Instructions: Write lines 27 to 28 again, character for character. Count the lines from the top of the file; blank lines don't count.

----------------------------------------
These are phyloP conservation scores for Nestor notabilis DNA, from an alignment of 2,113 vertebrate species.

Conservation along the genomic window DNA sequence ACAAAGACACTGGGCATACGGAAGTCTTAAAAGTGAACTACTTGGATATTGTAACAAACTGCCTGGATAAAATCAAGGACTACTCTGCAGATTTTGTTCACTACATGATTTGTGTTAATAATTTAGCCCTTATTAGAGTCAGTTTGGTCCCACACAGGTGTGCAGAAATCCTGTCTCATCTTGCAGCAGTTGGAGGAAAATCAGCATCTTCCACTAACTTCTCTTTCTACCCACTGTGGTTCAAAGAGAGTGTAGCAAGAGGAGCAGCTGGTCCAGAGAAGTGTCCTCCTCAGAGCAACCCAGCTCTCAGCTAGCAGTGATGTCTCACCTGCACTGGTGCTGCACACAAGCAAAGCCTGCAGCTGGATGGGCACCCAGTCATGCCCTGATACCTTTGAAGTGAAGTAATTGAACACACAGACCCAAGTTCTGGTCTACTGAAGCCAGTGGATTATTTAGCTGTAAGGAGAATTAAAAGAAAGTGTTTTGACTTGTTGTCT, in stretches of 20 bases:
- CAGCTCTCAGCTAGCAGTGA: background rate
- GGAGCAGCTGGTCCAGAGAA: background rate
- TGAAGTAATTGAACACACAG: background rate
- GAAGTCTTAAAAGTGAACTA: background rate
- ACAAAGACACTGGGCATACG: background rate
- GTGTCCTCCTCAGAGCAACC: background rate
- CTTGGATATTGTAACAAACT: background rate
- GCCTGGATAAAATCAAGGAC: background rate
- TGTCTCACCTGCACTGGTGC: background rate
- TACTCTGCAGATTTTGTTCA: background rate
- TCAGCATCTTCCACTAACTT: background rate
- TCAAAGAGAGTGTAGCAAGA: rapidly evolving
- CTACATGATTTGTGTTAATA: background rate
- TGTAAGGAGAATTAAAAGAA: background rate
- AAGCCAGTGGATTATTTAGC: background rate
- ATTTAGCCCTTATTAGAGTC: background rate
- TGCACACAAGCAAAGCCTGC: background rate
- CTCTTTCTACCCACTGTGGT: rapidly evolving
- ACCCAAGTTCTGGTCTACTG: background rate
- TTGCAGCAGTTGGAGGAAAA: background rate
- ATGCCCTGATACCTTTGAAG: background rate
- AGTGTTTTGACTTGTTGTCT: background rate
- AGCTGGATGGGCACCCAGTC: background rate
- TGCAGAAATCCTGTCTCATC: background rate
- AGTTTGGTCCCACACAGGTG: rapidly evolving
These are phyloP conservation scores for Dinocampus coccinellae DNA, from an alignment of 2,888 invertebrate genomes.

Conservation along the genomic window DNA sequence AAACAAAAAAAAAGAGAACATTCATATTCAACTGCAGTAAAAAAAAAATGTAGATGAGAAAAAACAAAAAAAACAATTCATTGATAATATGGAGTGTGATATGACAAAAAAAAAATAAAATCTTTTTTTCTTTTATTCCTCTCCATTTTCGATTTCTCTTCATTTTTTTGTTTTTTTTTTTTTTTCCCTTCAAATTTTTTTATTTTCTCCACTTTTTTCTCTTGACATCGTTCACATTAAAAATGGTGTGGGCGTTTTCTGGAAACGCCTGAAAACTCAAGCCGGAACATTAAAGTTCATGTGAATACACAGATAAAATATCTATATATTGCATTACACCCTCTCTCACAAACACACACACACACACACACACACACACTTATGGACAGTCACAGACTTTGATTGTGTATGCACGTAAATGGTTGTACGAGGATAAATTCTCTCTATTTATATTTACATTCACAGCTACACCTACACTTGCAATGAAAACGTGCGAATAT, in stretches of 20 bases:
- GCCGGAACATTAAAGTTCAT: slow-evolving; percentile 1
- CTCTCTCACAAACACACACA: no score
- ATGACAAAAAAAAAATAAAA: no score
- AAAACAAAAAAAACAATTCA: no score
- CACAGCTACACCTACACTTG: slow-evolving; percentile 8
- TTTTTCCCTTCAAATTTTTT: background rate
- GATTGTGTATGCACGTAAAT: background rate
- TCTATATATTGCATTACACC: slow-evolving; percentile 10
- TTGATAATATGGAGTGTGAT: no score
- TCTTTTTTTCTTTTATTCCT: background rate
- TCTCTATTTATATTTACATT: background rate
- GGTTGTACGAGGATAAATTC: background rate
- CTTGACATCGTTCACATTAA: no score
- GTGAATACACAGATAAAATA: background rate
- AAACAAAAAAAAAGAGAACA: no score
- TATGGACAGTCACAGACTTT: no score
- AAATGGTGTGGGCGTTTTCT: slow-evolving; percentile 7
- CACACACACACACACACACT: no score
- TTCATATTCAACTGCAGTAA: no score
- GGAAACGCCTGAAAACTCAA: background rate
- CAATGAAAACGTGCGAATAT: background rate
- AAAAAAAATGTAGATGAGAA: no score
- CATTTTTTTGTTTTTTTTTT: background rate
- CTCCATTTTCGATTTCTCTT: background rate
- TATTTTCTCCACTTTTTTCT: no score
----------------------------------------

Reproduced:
- AGTTTGGTCCCACACAGGTG: rapidly evolving
These are phyloP conservation scores for Dinocampus coccinellae DNA, from an alignment of 2,888 invertebrate genomes.